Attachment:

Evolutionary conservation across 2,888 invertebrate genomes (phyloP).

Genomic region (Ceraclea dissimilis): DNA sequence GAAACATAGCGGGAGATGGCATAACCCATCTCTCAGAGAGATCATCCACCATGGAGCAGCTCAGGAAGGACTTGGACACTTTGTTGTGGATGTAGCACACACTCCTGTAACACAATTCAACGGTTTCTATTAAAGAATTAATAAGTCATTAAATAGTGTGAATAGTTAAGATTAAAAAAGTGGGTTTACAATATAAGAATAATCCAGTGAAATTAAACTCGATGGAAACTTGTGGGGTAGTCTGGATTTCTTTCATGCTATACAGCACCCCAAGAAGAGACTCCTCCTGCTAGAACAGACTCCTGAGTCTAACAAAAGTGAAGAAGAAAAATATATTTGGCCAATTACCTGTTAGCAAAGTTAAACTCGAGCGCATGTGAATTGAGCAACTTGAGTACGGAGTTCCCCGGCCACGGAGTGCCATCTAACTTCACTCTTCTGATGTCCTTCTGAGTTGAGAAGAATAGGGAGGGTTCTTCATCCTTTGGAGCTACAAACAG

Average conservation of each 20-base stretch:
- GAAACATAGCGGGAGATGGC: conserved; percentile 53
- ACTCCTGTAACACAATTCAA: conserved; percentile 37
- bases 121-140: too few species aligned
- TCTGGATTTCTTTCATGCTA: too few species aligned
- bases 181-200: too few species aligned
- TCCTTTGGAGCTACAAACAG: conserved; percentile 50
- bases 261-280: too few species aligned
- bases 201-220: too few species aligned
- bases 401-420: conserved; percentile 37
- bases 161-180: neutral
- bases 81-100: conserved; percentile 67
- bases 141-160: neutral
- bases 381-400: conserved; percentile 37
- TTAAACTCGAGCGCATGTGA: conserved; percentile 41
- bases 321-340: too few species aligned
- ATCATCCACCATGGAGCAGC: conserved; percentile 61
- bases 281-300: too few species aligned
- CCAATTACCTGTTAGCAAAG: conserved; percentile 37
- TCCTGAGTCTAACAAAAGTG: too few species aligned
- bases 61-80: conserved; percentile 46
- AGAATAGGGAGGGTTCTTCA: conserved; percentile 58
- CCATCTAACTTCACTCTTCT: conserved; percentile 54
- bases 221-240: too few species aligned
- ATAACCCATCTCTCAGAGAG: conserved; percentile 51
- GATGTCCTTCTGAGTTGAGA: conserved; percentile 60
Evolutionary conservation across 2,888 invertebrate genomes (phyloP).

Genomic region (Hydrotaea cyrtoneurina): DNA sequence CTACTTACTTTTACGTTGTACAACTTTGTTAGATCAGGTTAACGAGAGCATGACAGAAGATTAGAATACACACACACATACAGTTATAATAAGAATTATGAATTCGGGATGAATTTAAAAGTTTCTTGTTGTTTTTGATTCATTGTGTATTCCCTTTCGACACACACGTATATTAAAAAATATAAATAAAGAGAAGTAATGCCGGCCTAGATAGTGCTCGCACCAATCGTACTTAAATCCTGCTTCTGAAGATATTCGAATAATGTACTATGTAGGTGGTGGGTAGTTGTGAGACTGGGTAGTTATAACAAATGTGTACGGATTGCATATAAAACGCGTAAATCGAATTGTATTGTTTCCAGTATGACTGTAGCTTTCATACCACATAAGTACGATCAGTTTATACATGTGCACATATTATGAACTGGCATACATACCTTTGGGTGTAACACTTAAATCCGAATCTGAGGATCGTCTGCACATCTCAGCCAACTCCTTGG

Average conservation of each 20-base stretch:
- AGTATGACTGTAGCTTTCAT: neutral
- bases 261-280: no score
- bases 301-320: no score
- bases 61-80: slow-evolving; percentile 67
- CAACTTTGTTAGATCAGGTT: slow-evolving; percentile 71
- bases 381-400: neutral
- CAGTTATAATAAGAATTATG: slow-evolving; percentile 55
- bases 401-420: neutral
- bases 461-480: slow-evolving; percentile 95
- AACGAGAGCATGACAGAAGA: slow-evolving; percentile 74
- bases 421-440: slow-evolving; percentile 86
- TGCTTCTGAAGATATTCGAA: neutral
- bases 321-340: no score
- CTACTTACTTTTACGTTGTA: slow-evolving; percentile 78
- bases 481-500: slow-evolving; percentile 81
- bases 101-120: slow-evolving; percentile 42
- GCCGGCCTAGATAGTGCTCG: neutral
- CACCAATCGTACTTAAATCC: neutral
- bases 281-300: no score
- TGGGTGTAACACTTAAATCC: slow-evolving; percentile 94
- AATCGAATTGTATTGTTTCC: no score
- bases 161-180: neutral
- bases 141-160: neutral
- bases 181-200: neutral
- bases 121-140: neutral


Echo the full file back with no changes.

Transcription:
Evolutionary conservation across 2,888 invertebrate genomes (phyloP).

Genomic region (Ceraclea dissimilis): DNA sequence GAAACATAGCGGGAGATGGCATAACCCATCTCTCAGAGAGATCATCCACCATGGAGCAGCTCAGGAAGGACTTGGACACTTTGTTGTGGATGTAGCACACACTCCTGTAACACAATTCAACGGTTTCTATTAAAGAATTAATAAGTCATTAAATAGTGTGAATAGTTAAGATTAAAAAAGTGGGTTTACAATATAAGAATAATCCAGTGAAATTAAACTCGATGGAAACTTGTGGGGTAGTCTGGATTTCTTTCATGCTATACAGCACCCCAAGAAGAGACTCCTCCTGCTAGAACAGACTCCTGAGTCTAACAAAAGTGAAGAAGAAAAATATATTTGGCCAATTACCTGTTAGCAAAGTTAAACTCGAGCGCATGTGAATTGAGCAACTTGAGTACGGAGTTCCCCGGCCACGGAGTGCCATCTAACTTCACTCTTCTGATGTCCTTCTGAGTTGAGAAGAATAGGGAGGGTTCTTCATCCTTTGGAGCTACAAACAG

Average conservation of each 20-base stretch:
- GAAACATAGCGGGAGATGGC: conserved; percentile 53
- ACTCCTGTAACACAATTCAA: conserved; percentile 37
- bases 121-140: too few species aligned
- TCTGGATTTCTTTCATGCTA: too few species aligned
- bases 181-200: too few species aligned
- TCCTTTGGAGCTACAAACAG: conserved; percentile 50
- bases 261-280: too few species aligned
- bases 201-220: too few species aligned
- bases 401-420: conserved; percentile 37
- bases 161-180: neutral
- bases 81-100: conserved; percentile 67
- bases 141-160: neutral
- bases 381-400: conserved; percentile 37
- TTAAACTCGAGCGCATGTGA: conserved; percentile 41
- bases 321-340: too few species aligned
- ATCATCCACCATGGAGCAGC: conserved; percentile 61
- bases 281-300: too few species aligned
- CCAATTACCTGTTAGCAAAG: conserved; percentile 37
- TCCTGAGTCTAACAAAAGTG: too few species aligned
- bases 61-80: conserved; percentile 46
- AGAATAGGGAGGGTTCTTCA: conserved; percentile 58
- CCATCTAACTTCACTCTTCT: conserved; percentile 54
- bases 221-240: too few species aligned
- ATAACCCATCTCTCAGAGAG: conserved; percentile 51
- GATGTCCTTCTGAGTTGAGA: conserved; percentile 60
Evolutionary conservation across 2,888 invertebrate genomes (phyloP).

Genomic region (Hydrotaea cyrtoneurina): DNA sequence CTACTTACTTTTACGTTGTACAACTTTGTTAGATCAGGTTAACGAGAGCATGACAGAAGATTAGAATACACACACACATACAGTTATAATAAGAATTATGAATTCGGGATGAATTTAAAAGTTTCTTGTTGTTTTTGATTCATTGTGTATTCCCTTTCGACACACACGTATATTAAAAAATATAAATAAAGAGAAGTAATGCCGGCCTAGATAGTGCTCGCACCAATCGTACTTAAATCCTGCTTCTGAAGATATTCGAATAATGTACTATGTAGGTGGTGGGTAGTTGTGAGACTGGGTAGTTATAACAAATGTGTACGGATTGCATATAAAACGCGTAAATCGAATTGTATTGTTTCCAGTATGACTGTAGCTTTCATACCACATAAGTACGATCAGTTTATACATGTGCACATATTATGAACTGGCATACATACCTTTGGGTGTAACACTTAAATCCGAATCTGAGGATCGTCTGCACATCTCAGCCAACTCCTTGG

Average conservation of each 20-base stretch:
- AGTATGACTGTAGCTTTCAT: neutral
- bases 261-280: no score
- bases 301-320: no score
- bases 61-80: slow-evolving; percentile 67
- CAACTTTGTTAGATCAGGTT: slow-evolving; percentile 71
- bases 381-400: neutral
- CAGTTATAATAAGAATTATG: slow-evolving; percentile 55
- bases 401-420: neutral
- bases 461-480: slow-evolving; percentile 95
- AACGAGAGCATGACAGAAGA: slow-evolving; percentile 74
- bases 421-440: slow-evolving; percentile 86
- TGCTTCTGAAGATATTCGAA: neutral
- bases 321-340: no score
- CTACTTACTTTTACGTTGTA: slow-evolving; percentile 78
- bases 481-500: slow-evolving; percentile 81
- bases 101-120: slow-evolving; percentile 42
- GCCGGCCTAGATAGTGCTCG: neutral
- CACCAATCGTACTTAAATCC: neutral
- bases 281-300: no score
- TGGGTGTAACACTTAAATCC: slow-evolving; percentile 94
- AATCGAATTGTATTGTTTCC: no score
- bases 161-180: neutral
- bases 141-160: neutral
- bases 181-200: neutral
- bases 121-140: neutral